I had a few minor hassles at the airport. There was a long queue in customs, where they were opening everyone's luggage and rummaging through it quite seriously (even opening bottles and sniffing them). One irate Japanese youth was threatening to sue people after the sniffer dogs attacked his sleeping bag, but I stayed calm and polite and didn't have too much trouble repacking everything.

At the later security check they also confiscated all my batteries - the ones from my torch and the spares from my medical kit. I should have been expecting this, as the Indians do the same thing.

During my ten hours in Bangkok Airport I ate pork three times... only realising it afterwards.

Background: Religion

Religion obviously played very different roles in the lives of Pakistanis: Riaz and Amjad were devout, while Hawas and Shah Jahan never showed any overt signs of religious belief. It wasn't always clear what role religion played in the relationships between them, and I think the complexities of Sunni-Shia-Ismaili relationships went over my head.

For a scary glimpse at Christian missionary mentality and organisation, take a look at this "unreached people profile"[ext]. Apparently there are 2260 genuine evangelical Pashto-speaking Christians in Pakistan...

People: others

People who joined the group later:

  • Fernando and Covadonga joined us in Chitral, but missed the week in Ishkarwaz due to illness.

  • Gaetani joined us at Ishkarwaz, having come up the Yarkhun a day behind us.

  • A large group joined us in Gilgit, having come direct from Peshawar: Fazli, Asrar, Jean, Laurence, Raymond and Monique, Bruno, Yobst, and Heinz.

  • Shah Jahan replaced Hawas as guide in Gilgit, and Sadiq was one of the two guides in China.

  • Suzy was a Chinese geologist who joined us in Kashgar.

Of these, Jean and Shah Jahan were the only ones I spent much time with. They were both easygoing and interesting company.

Geology: Erosion

If I had to summarise what I saw in northern Pakistan in one word, it would be "erosion".

All kinds of erosional landforms were to be seen. Scree and talus slopes and alluvial fans of all kinds: of sand and pebbles and rock and boulders, large (kilometres high in some cases) and small, steep (mostly) and gentle (photo: alluvial fan in the Chitral valley). Glaciers (photo) and glacial moraines of all kinds (photo). Rivers and gorges (photo). And so forth.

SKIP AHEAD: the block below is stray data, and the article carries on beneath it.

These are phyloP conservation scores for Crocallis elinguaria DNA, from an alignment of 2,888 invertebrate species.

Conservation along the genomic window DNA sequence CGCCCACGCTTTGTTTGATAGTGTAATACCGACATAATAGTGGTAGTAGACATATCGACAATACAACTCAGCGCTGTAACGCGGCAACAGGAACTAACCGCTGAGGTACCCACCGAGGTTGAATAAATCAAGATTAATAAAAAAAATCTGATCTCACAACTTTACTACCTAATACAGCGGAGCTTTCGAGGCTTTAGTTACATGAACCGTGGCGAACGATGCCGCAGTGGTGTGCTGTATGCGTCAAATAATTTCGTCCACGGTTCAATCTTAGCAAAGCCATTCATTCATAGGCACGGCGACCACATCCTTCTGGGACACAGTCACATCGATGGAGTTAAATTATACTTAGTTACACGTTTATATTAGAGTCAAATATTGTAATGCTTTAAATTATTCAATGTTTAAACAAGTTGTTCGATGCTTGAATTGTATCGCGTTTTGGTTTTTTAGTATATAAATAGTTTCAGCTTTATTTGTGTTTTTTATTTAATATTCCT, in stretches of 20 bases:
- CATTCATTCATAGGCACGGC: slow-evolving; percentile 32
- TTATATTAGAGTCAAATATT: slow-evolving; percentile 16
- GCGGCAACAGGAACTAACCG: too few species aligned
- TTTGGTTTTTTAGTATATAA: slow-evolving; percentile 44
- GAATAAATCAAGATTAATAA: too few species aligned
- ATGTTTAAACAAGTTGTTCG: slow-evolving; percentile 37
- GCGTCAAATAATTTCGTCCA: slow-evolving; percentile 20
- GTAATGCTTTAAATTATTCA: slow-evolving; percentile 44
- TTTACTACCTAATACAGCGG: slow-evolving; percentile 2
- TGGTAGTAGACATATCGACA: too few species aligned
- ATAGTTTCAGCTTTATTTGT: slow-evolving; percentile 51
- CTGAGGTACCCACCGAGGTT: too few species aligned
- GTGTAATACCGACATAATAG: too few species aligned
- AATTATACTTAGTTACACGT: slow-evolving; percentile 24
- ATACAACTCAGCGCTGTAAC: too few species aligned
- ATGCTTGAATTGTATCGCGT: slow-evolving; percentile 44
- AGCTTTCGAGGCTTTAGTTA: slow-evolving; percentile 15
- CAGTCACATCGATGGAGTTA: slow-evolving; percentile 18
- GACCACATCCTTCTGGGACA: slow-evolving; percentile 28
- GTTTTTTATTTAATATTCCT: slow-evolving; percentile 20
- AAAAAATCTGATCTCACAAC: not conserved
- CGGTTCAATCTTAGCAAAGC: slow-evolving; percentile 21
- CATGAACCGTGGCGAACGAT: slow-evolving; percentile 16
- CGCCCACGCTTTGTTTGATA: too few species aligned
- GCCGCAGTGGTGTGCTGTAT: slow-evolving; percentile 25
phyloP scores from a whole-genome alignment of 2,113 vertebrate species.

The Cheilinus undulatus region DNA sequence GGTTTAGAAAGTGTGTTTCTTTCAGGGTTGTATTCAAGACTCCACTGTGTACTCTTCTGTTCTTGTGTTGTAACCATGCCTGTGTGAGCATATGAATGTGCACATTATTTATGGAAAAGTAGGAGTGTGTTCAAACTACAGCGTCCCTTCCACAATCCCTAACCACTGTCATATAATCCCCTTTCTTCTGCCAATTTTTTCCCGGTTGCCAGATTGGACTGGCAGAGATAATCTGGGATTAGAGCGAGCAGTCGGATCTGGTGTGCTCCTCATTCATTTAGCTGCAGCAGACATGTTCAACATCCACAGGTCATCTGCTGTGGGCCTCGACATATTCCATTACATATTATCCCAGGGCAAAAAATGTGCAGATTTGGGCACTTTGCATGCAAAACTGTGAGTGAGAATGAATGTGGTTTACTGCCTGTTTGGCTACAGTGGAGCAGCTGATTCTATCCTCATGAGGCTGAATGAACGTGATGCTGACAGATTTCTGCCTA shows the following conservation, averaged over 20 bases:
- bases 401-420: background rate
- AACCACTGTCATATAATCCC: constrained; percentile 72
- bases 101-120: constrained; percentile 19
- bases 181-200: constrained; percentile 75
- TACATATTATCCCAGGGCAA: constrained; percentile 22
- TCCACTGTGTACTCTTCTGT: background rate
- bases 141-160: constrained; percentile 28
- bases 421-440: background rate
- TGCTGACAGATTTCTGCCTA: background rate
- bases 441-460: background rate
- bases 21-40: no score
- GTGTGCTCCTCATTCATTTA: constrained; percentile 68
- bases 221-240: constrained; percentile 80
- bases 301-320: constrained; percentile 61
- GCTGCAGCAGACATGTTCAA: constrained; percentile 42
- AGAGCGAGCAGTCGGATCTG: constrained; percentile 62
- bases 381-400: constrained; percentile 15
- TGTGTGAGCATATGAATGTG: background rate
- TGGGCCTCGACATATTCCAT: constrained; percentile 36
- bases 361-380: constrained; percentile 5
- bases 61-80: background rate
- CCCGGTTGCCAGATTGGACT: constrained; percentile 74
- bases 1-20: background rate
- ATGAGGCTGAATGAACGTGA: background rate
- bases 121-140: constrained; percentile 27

Yarkhun gorge The gorge of the Yarkhun, looking east from Ishkarwaz

Passu fans Alluvial fans near Passu, Hunza

Wakhi hamlet Wakhi hamlet on the Yarkhun

I think five hundred years would be enough to sweep all trace of human existence from northern Pakistan. The roads certainly needed regular ongoing maintainance, and at one point we saw an alluvial fan that had recently obliterated most of a village.

The destination of it all? The huge submarine fan off the mouth of the Indus.

Background: Violence

Parts of Pakistan are undoubtedly dangerous: murder rates in Karachi are like those of cities in the United States. And in Peshawar we were given a stern warning by Fazli soon after our arrival and then the vice-chancellor scared us all by talking about police escorts.

But I saw no signs of violence at all on the trip. There were not even that many people with guns around, only concentrations of police and soldiers in a few places. >Certainly you should take sensible precautions, but fear shouldn't deter you from visiting northern Pakistan. [As I write there has just been a military coup in Pakistan, but it appears to have been almost bloodless.]

People: Gary

Gary was lanky, relaxed, and easy-going and had a American drawl to match. He was probably the best of the geologists at explaining things for non-specialists.

Photo: Gary at Kishmanj.

Wrap up

Saturday 25th September

Vera and PeterK arrive home.

Friday 1st October

I talk to Ruth: there was no last minute marriage.

October 1999


It was a great trip: I learnt a little bit of geology, saw an exciting part of the world, and spent time with pleasant and interesting people. One day I will have to return to Pakistan.

Travelogues << Danny Yee